In the land where the Faery Lantern and Jabberwocky Play

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In a potted plant sitting obscurely in a corner of the patio behind our house sits a lamp that when night falls begins to glow an eerie blue. White crystals at its base fracture the light and send it helter-skelter across the garden floor eventually being absorbed into the dense forest of green across the miniature meadow. “What is that Grandpa?” Said my Granddaughter one warm spring evening while we sat in the dark before the moon took over the sky and dispelled the eerie shadows of the night.

“Ah yes, that’s a Fairy Lamp” I explained. “Ohh, what is that?” she whispered.

“A Faery Lantern, the link between two worlds (or the link between worlds) is like what the dream is to those who sleep and leave the world of light for the world of the night, the world of bright consciousness to the world of dark shadows.”

“The faeries are those images that reside within the dream and guide the dream body through the labyrinth of the inner psyche. Like Dickens’ ghosts of the Christmas Carol they cross through time and solid walls as though they didn’t exist. They are of the intuitive and imaginal world beholding to nothing of the material and rational and yet, and yet, hold the very secret of life, the cradle of our soul.”

“Light the lantern and sleep will overtake you and the fairies will come, dancing and flitting, soaring and buzzing through the air with an invitation to follow deeper into the night realm, deeper into the shadows of the unknown.”

“It’s mostly a curious world, a mad hatters craziness that can turn on the moment to either the sublime or upon a nightmarish Jabberwocky” I growled and clawed the air menacingly while my granddaughter recoiled in mock fear.

“It’s a place of wizards, wisdom keepers and great ladies, heroes, lovers, martyrs, tricksters, devils and death. It is a world where unicorns still forage and people can take wing over vast green meadows. Here the archetypal male in us all holds his hand to the female we all share and rejoices in the union that eludes us in the waking world.”

“As we travel through the world of the night the shape-shifting creatures of the dark will lure us into the Neverseen, the Land of Faery and introduce us to our true self. Once met and understood we can never ever be the same.”

“What do you think of that?? I queried and looked over at her, but the faeries had already come and taken her through the light of the lamp. I smiled and pulled my jacket against the encroaching cold.

 

 

My conversation with the night

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I walked with you tonight and asked again why is it I have to learn lessons if I can’t take them with me when I die? And you answered…”the lessons you’ve learned were never meant for you…they were meant for me”.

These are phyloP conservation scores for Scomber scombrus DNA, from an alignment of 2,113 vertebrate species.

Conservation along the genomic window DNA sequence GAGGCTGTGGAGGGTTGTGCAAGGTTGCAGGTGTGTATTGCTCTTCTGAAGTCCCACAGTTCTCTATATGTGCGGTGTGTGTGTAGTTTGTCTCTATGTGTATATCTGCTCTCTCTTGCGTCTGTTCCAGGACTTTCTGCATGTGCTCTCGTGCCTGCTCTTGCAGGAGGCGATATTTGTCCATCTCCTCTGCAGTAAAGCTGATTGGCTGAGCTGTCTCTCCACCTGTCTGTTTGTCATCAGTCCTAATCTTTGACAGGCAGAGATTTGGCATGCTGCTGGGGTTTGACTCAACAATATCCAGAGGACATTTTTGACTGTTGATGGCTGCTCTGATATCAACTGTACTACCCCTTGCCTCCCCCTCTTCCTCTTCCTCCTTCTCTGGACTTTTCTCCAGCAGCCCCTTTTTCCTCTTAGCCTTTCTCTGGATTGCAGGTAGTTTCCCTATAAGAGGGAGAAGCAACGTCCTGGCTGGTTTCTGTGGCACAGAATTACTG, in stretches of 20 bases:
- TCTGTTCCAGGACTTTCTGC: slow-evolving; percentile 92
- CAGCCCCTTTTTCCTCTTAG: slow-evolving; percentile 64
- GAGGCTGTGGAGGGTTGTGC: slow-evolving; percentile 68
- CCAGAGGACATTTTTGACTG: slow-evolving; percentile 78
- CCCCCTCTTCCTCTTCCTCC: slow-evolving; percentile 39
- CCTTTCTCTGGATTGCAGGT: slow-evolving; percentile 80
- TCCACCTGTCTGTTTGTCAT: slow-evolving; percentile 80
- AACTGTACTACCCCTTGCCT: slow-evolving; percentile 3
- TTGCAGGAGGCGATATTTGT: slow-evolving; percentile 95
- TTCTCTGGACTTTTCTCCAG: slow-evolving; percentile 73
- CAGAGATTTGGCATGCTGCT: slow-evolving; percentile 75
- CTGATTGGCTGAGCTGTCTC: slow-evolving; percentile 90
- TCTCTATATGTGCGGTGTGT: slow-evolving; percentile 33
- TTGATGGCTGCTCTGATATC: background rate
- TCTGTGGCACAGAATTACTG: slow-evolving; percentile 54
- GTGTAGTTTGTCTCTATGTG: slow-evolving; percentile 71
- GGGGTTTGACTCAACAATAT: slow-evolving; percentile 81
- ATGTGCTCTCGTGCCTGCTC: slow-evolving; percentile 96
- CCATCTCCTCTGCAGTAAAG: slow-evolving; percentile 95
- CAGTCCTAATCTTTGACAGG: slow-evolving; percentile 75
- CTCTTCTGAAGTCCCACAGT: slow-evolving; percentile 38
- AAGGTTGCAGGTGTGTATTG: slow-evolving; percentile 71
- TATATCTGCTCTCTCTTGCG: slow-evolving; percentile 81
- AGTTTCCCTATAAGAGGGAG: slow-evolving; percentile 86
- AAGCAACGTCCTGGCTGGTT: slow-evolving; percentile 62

“I learn through form”, you said, “with each specific form designed for a specific lesson. You have taught me and continue to teach me well. For this I shall be eternally grateful.”

For a moment I paused in the dark near an old sycamore and let in the words. Am I not more than your teacher? I said.

“You are”, he said.

Who am I then?

“Me”, he said.

I don’t feel as though I am you. It feels separate. Do you mind?

 

“Not at all, he said. When the lesson comes to an end we will continue to the next. There are infinite lessons for you and I, but we have all eternity to study them.”

Archetypal memes in our stories and our dreams

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For several years now I’ve been slowly adding to my personal encyclopedia of dream images. After a particularly numinous dream the other day I thumbed through my collection to the archetype section and found what I was looking for. It was a comment on the archetypal images that often show up in fictional and fantasy stories.

Stories thrive on archetypal characters. There are the heroes such as Odysseus of Homer’s work, or Hercules in Greek mythology. Characters like Puck and Lady Macbeth, Othello and King Lear along with a whole host of others in the works of Shakespeare are also archetypal memes.

The White Rabbit and the Cheshire cat lead us into our inner realm, as do all animals in our dreams and music such as Tchaikovsky’s Nutcracker shows evidence of characters like the trickster and shadow. The psychic archetypes portrayed within this work show up in the form of the Trickster-magician Drosselmeyer, the Shadow creature portrayed by the Mouse King and his minions and the various goddess images envisioned as the Sugar Plum and Snow fairies.

The Nutcracker itself transforms from one state of being to another, becoming human in the process, a nice metaphor for Carl Jung’s Individuation Process and not unlike the transformative performance experienced by Pinocchio who morphed from being a puppet to a real boy. Both represent the magic-like development of the human psyche as it transmutes toward wholeness and realness.

As with anything in the imaginal world of the psychic archetypes, they are more metaphor than actual. We can’t touch them, only point toward their attributes. They represent the patterns of the psychic function.

The Depth Psychologist James Hillman said that they were the root of the soul. He went on to say that because of this imaginal description of archetype we are lead “to envision the basic nature and structure of the soul in an imaginative way and to approach the basic questions of psychology first of all by means of the imagination.” (Hillman, J., A Blue Fire, Harper Perennial, 1989, pg.23)

Imagination is the faculty of imagining, or of forming mental images or concepts of what is not actually present to the senses. A Psychologist might say that it is the power of reproducing images stored in the memory under the suggestion of associated images or of recombining former experiences in the creation of new images that aid in the solution of problems or that are directed at a specific goal.

The archetypal imagination of our soul has the ability to create unreal or whimsical imagery and the decorative detail that we experience in our poetry, dramas, stories and art.